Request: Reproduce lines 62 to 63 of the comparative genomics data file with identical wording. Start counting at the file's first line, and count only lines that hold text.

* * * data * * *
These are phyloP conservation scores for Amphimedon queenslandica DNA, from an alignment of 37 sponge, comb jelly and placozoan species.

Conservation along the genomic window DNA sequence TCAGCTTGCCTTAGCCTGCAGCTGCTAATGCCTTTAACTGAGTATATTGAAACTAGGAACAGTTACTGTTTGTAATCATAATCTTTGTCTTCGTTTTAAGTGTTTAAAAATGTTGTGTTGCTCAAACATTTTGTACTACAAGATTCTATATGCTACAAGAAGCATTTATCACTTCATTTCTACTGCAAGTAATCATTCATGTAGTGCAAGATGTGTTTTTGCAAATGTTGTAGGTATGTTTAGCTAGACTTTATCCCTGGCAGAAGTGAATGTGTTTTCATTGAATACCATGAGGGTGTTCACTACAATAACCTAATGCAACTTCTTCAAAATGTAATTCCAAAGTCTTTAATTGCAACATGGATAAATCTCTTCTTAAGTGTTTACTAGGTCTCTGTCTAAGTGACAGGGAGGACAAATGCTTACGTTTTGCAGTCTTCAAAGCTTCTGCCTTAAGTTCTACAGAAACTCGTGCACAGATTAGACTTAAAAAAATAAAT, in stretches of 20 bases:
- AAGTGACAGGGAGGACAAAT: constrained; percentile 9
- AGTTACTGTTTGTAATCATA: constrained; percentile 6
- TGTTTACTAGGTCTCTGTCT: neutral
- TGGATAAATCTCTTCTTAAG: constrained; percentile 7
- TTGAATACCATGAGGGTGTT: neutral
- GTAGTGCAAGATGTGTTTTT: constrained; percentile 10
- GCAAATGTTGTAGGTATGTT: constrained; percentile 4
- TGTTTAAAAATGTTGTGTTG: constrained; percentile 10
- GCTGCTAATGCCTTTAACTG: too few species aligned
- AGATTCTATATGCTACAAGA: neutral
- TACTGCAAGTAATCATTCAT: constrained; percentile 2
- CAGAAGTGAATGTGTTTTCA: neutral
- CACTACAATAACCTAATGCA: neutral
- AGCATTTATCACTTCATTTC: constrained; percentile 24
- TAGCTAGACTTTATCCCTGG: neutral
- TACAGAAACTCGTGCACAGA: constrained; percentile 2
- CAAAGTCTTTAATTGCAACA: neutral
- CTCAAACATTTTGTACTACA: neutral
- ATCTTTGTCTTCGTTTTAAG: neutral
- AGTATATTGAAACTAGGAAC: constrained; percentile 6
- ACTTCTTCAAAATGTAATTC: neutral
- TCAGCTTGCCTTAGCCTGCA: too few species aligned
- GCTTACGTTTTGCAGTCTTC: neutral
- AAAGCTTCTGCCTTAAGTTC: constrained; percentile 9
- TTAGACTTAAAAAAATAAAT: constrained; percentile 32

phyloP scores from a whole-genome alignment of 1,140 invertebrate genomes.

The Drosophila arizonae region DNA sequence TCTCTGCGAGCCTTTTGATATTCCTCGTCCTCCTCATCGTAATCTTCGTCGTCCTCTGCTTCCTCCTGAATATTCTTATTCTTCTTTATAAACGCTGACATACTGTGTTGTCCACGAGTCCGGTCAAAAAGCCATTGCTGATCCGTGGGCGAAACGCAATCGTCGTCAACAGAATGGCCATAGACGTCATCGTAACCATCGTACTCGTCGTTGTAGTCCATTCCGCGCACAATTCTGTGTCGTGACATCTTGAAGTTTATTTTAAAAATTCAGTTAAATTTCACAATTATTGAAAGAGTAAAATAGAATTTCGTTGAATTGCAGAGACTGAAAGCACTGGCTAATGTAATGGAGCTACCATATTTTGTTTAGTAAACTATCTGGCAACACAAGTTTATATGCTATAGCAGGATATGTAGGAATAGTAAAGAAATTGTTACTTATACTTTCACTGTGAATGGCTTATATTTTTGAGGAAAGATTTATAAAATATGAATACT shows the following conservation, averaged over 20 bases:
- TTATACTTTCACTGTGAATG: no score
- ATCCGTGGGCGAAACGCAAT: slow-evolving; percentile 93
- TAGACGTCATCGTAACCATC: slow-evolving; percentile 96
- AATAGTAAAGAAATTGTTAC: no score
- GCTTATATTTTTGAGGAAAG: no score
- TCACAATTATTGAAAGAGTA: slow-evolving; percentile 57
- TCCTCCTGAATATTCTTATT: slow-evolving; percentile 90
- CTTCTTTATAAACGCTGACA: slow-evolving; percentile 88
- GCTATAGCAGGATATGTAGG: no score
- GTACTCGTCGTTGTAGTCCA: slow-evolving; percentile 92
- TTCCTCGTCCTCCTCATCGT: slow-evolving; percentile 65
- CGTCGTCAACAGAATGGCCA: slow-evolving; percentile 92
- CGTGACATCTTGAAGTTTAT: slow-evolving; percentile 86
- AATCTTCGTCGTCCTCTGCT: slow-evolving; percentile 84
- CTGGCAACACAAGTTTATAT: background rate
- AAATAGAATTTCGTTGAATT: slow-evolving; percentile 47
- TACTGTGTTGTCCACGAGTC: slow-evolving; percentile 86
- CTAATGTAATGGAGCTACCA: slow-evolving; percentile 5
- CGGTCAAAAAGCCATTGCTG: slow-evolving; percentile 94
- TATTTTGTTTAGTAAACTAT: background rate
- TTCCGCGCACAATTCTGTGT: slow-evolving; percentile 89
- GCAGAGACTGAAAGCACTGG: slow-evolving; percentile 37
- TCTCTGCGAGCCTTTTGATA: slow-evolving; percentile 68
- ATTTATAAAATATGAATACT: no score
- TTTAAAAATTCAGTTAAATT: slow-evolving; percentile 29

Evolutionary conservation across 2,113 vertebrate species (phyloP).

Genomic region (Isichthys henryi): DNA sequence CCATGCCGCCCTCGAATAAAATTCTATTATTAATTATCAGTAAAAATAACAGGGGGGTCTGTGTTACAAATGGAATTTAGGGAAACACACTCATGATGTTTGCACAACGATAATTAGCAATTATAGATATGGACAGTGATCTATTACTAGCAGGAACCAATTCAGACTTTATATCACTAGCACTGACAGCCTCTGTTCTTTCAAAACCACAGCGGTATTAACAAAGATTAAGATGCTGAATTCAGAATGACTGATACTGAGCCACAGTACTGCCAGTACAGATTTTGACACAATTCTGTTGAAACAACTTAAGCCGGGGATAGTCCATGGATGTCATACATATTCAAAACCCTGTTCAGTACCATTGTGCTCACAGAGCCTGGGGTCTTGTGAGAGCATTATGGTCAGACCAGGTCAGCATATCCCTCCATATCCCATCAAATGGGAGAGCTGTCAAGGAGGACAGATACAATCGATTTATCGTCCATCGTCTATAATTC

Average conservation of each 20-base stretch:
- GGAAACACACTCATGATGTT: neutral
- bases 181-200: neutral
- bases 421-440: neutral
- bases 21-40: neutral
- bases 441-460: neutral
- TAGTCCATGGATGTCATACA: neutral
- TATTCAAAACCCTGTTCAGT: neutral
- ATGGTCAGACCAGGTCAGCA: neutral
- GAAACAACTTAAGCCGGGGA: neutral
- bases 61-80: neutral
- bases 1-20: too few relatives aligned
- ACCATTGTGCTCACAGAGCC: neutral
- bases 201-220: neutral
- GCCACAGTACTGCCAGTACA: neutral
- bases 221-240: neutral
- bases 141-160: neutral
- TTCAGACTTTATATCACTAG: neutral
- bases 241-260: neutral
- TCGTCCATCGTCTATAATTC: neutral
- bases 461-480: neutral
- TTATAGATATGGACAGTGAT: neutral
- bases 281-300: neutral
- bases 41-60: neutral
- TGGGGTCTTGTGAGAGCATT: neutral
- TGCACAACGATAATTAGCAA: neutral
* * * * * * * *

- bases 441-460: neutral
- TAGTCCATGGATGTCATACA: neutral